By Norris McDonald
Oil is getting all of the attention in the Gulf spill, but there is a significant amount of natural gas spilling out of that pipe too. Let's use an estimate (and there are all kinds of estimates) of a 3000:1 gas to oil ratio at the well. That is 3000 cubic feet of gas for every barrel of oil. Estimates of the amount of oil leaking into the gulf are 25,000 to 70,000 barrels. There are 5.64 cubic feet of gas per barrel (Society of Petroleum Engineers). So that would mean there are 13.3 to 37.2 million "barrels" (barrels of oil equivalent) of gas being released each day.
When methane is released into the gulf it goes into solution and in the deep ocean. In natural processes, methane gas escapes from ocean floor fossil deposits and about half of that quantity is dissolved into the ocean water, however, the other half of the quantity is thought to escape into the Earth's atmosphere.
Natural gas (methane) (CH4) is a greenhouse gas that remains in the atmosphere for approximately 9-15 years. Methane is over 20 times more effective in trapping heat in the atmosphere than carbon dioxide (CO2) over a 100-year period and is emitted from a variety of natural and human-influenced sources (EPA).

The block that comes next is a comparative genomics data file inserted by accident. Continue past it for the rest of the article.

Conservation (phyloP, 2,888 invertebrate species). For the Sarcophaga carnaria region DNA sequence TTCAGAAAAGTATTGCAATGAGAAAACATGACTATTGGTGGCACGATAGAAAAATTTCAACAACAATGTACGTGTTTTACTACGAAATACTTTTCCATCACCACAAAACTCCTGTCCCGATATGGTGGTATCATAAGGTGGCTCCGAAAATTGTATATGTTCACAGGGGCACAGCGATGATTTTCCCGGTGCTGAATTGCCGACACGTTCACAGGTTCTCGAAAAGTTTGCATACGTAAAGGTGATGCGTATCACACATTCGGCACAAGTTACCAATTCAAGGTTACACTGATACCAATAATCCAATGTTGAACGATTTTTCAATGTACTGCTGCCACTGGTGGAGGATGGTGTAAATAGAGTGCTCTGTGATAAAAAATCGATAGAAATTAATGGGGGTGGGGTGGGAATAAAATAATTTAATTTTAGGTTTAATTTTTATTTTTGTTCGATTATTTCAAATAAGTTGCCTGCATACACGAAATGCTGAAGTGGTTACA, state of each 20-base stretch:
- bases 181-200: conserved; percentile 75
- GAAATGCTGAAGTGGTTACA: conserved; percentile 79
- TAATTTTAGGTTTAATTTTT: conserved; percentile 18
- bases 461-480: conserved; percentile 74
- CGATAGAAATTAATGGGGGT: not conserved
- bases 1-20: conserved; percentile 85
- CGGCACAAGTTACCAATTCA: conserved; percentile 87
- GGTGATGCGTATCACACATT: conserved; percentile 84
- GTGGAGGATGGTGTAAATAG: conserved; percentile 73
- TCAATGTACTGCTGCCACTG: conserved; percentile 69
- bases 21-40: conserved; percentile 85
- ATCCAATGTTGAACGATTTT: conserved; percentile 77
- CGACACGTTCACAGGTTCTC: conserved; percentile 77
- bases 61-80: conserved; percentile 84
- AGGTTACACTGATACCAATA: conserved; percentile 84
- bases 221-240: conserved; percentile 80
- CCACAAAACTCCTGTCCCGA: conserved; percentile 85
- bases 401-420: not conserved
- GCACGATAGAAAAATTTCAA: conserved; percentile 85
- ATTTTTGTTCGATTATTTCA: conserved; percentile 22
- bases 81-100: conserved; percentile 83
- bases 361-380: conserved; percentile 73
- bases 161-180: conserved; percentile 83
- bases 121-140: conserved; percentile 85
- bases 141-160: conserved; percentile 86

Also, as was observed during the Deepwater Horizon containment dome capping attempt, methane mixed directly with water to form methane hydrates that blocked the funnel. Methane clathrate, also called methane hydrate, methane ice or "fire ice" is a large amount of methane trapped within a crystal structure of water, forming a solid similar to ice.
Who knows the permutations of the methane when combined with crude oil and dispersant. One thing is sure, the spill is emitting signifcant new amounts of methane into the atmosphere and ocean. Not to be picky, but will there be a penalty against Great Britain under its Kyoto Protocol emissions allowance?
Bottom line. Plug the leak as soon as humanly possible.
(Innereye, 5/18/2010, Softpedia, Wiki)